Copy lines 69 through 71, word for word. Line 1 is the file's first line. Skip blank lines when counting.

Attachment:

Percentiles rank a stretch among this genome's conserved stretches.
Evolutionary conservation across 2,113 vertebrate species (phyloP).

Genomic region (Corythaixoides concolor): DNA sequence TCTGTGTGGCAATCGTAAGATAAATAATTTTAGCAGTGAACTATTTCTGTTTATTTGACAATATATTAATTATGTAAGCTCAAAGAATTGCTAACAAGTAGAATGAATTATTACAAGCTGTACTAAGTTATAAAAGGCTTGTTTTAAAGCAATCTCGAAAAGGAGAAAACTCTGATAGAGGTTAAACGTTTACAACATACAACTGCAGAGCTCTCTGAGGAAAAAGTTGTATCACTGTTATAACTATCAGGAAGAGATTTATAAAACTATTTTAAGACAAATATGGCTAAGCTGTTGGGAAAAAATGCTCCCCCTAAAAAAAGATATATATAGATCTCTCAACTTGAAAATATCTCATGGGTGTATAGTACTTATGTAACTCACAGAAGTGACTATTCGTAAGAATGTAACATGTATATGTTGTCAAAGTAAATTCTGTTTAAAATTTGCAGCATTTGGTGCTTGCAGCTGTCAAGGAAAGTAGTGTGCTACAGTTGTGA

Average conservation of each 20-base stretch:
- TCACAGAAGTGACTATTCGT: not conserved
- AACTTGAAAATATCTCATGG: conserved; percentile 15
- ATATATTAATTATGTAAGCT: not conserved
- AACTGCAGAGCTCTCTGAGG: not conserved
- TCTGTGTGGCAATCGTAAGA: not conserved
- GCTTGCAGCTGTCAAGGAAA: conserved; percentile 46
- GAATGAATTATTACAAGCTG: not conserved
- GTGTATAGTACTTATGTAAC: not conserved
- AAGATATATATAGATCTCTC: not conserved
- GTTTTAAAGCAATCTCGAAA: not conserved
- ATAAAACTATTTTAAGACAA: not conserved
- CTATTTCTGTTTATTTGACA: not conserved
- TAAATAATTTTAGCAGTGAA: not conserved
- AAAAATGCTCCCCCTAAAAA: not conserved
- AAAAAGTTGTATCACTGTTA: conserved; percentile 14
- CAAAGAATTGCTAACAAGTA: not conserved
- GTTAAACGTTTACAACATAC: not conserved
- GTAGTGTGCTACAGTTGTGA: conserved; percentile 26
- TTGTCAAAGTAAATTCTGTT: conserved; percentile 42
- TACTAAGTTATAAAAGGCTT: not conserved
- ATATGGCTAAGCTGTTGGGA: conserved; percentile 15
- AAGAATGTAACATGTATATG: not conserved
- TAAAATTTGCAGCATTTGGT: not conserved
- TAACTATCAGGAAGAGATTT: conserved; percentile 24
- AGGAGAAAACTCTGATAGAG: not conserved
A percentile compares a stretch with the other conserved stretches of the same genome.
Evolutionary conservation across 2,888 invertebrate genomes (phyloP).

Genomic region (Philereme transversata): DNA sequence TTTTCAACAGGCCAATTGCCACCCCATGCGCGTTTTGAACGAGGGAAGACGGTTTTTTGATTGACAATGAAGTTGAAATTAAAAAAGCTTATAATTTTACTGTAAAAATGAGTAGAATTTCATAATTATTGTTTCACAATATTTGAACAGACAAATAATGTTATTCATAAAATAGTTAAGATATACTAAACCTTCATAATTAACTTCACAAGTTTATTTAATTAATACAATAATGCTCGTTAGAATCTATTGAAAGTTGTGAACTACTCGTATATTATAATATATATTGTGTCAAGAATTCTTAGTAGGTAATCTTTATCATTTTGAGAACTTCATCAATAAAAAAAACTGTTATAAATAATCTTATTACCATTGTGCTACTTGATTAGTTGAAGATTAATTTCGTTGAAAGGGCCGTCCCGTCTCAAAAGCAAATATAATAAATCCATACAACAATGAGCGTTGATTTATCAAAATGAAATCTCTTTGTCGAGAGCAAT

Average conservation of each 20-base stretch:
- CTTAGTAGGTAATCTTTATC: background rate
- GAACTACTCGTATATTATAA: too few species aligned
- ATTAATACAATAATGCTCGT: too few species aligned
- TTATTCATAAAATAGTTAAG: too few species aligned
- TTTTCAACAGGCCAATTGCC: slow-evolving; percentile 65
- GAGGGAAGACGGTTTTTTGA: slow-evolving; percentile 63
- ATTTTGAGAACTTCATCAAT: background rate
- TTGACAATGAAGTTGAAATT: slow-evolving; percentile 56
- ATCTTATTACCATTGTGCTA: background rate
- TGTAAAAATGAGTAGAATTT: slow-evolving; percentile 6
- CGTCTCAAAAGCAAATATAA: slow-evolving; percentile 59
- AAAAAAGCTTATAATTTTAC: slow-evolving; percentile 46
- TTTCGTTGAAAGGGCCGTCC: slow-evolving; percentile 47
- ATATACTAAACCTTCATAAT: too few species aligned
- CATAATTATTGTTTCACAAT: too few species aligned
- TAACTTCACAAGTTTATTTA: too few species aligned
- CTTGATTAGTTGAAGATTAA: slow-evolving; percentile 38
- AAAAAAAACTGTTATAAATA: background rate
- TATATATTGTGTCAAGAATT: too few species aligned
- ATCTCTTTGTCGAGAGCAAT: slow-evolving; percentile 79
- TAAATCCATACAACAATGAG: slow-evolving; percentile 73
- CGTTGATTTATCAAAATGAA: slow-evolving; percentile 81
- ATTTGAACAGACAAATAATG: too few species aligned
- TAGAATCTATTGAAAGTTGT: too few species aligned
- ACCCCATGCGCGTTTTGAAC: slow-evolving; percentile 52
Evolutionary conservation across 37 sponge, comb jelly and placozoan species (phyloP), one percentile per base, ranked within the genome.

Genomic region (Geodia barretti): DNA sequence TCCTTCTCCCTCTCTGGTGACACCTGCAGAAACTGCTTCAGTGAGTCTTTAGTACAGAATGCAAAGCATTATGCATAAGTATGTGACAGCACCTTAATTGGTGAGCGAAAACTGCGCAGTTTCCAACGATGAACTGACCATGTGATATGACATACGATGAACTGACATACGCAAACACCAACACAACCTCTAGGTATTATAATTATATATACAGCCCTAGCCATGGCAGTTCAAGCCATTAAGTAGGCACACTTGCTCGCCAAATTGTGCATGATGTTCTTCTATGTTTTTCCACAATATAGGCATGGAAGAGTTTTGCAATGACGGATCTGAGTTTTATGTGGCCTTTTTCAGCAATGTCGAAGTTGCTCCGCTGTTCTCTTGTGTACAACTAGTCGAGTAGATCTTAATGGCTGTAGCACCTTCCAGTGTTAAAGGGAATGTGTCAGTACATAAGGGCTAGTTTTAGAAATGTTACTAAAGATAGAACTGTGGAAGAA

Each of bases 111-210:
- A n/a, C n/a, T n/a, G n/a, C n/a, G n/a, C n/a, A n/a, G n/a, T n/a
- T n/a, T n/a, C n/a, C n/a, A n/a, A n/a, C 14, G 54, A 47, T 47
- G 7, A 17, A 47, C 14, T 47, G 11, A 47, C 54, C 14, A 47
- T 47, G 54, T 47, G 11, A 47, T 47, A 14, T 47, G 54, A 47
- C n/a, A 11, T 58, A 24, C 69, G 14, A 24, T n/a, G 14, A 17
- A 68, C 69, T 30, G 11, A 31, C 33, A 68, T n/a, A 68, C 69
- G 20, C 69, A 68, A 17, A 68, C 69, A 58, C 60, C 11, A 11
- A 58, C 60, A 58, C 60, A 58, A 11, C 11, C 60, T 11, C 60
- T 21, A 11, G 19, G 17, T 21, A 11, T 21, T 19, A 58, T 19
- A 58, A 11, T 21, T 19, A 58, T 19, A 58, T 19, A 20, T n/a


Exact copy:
- A 58, C 60, A 58, C 60, A 58, A 11, C 11, C 60, T 11, C 60
- T 21, A 11, G 19, G 17, T 21, A 11, T 21, T 19, A 58, T 19
- A 58, A 11, T 21, T 19, A 58, T 19, A 58, T 19, A 20, T n/a